A fiercely beautiful novel about one woman's struggle to reclaim a life shattered by betrayal from the 2018 winner of the PEN/Nabokov Award for Achievement in International Literature.
One night, in the dead of winter, a mysterious stranger arrives in the small Irish town of Cloonoila. Broodingly handsome, worldly, and charismatic, Dr. Vladimir Dragan is a poet, a self-proclaimed holistic healer, and a welcome disruption to the monotony of village life. Before long, the beautiful black-haired Fidelma McBride falls under his spell and, defying the shackles of wedlock and convention, turns to him to cure her of her deepest pains.
Then, one morning, the illusion is abruptly shattered. While en route to pay tribute at Yeats's grave, Dr. Vlad is arrested and revealed to be a notorious war criminal and mass murderer. The Cloonoila community is devastated by this revelation, and no one more than Fidelma, who is made to pay for her deviance and desire. In disgrace and utterly alone, she embarks on a journey that will bring both profound hardship and, ultimately, the prospect of redemption.
Moving from Ireland to London and then to The Hague, The Little Red Chairs is Edna O'Brien's first novel in ten years -- a vivid and unflinching exploration of humanity's capacity for evil and artifice as well as the bravest kind of love.
About the Author
Edna O'Brien is the author of The Country Girls trilogy, The Light of Evening, The Love Object, and many other acclaimed books. Born and raised in the west of Ireland, O'Brien has lived in London for many years.
"A remarkable novel.... Extraordinary and unsettling."—James Wood, New Yorker
"[An] extraordinary articulation of the lingering effects of trauma.... In the end, what leaves one in humbled awe of The Little Red Chairs is O'Brien's dexterity, her ability to shift without warning - like life - from romance to horror, from hamlet to hell, from war crimes tribunal to midsummer night's dream. And through it all, she embeds the most perplexing moral challenge ever conceived.... At a time when our best writers are such delightfully showy stylists, O'Brien...practices a darker, more subtle magic. Surprise and transformation lurk in even the smallest details, the most ordinary moments."—Ron Charles, Washington Post
"Boldly imagined and harrowing.... Here, in addition to O'Brien's celebrated gifts of lyricism and mimetic precision, is a new, unsettling fabulist vision that suggests Kafka more than Joyce....A work of meditation and penance."—Joyce Carol Oates, New York Times Book Review, "Editors' Choice"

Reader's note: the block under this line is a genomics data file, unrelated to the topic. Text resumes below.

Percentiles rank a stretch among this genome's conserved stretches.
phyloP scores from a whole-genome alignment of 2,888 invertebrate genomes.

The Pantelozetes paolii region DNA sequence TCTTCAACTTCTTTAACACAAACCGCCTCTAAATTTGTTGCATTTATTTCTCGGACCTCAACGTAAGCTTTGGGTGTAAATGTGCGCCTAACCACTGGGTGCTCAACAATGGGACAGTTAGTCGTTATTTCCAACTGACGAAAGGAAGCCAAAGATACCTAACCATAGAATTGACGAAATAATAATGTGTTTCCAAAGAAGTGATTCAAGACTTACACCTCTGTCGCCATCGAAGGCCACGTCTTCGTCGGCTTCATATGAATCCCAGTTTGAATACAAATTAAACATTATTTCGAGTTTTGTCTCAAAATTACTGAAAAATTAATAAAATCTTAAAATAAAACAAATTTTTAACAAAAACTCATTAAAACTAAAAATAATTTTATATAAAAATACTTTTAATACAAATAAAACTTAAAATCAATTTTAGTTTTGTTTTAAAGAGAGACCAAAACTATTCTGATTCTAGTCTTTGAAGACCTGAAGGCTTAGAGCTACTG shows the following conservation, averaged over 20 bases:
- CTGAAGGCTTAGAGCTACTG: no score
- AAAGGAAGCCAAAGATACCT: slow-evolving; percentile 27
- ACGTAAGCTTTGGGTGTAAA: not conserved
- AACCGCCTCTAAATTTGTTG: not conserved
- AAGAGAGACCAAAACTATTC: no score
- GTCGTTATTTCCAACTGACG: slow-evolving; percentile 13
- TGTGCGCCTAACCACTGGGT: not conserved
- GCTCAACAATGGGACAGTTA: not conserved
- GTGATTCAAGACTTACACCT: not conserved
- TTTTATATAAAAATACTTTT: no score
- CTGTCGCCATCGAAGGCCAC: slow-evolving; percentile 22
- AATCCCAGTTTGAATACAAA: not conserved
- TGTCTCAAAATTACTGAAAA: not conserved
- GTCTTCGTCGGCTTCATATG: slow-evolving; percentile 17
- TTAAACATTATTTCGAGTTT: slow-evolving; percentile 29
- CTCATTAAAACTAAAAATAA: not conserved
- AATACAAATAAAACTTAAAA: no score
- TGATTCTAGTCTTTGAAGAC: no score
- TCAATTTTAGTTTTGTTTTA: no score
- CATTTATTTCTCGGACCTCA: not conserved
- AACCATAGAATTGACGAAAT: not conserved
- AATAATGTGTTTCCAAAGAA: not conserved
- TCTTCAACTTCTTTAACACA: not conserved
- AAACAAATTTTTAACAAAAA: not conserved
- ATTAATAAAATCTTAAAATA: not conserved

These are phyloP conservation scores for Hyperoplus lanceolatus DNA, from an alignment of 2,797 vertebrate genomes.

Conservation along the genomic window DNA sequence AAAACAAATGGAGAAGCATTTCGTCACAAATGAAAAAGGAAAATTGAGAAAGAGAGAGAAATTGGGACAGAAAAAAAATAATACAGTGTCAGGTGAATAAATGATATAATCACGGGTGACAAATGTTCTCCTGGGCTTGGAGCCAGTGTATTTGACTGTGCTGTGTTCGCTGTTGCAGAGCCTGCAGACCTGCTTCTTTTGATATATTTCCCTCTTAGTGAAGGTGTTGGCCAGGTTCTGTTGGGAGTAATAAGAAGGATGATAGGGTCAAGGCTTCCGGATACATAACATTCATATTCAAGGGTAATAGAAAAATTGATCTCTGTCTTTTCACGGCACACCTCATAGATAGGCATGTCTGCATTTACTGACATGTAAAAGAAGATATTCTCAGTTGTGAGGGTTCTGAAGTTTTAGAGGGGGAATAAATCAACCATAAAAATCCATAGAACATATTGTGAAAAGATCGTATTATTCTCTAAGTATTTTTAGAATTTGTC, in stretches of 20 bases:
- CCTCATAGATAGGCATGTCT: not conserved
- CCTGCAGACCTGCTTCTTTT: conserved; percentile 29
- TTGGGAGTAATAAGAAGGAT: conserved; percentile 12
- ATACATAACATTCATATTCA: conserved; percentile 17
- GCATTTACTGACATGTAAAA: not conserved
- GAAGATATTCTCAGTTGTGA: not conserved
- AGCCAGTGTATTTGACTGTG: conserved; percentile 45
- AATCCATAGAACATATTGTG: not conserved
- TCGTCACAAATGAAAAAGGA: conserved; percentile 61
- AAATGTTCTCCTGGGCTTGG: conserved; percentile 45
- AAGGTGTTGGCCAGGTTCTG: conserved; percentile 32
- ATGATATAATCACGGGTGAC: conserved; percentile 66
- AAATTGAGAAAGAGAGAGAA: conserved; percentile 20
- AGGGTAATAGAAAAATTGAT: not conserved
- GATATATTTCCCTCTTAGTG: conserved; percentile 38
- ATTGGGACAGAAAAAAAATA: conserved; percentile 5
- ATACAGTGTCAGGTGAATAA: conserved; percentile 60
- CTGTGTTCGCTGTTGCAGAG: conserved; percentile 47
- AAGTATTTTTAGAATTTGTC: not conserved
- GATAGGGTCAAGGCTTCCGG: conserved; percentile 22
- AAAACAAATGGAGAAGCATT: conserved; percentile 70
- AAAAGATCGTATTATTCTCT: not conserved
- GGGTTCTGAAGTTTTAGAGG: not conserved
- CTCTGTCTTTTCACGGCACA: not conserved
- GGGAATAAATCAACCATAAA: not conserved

"O'Brien achieves a tone at once mythical and contemporary, archetypal and particularized, and does wonderful things with voice and tense.... The Little Red Chairs has much to recommend it: beautiful writing, immense ambition, a vivid cast of supporting characters, and a rigorous humanitarian ethos."—Priscilla Gilman, Boston Globe
"The great Edna O'Brien has written her masterpiece."—Philip Roth
"One of [O'Brien's] best and most ambitious novels yet. The Little Red Chairs is personal and political; charming and grotesque; a novel of manners and a novel of monsters.... O'Brien's undiminished gifts as a storyteller draw us in and then awaken us to the limits of our own blinkered vision, the fragility of our own safe havens."—Maureen Corrigan, NPR
"The Little Red Chairs is a daring invention set at the bloody crossroads where worlds collide: savage, tender and true."—John Banville
"Edna O'Brien is both brilliant and brave. This book astonished me."—Ann Patchett
"Reading The Little Red Chairs reaffirms a belief I've held since I first read Ms. O'Brien's work: She is, quite simply, a master."—Kevin Powers
"Edna O'Brien's The Little Red Chairs is a gem of a novel, a text to treasure."—Nuruddin Farah
"A memorable work of art for our unsettled times.... [O'Brien's] prose is as lyrically arresting as ever, her vision as astute, and as delicate. The Little Red Chairs is notable for its interweaving of the near-mythical and the urgent present, and for its unflinching exploration of the complex and lasting effects of human brutality.... At once arduous and beautiful, The Little Red Chairs marries myth and fact in a new form that journeys, as we do now, from Cloonoila to The Hague, from fairytale to contemporary agon."—Claire Messud, Financial Times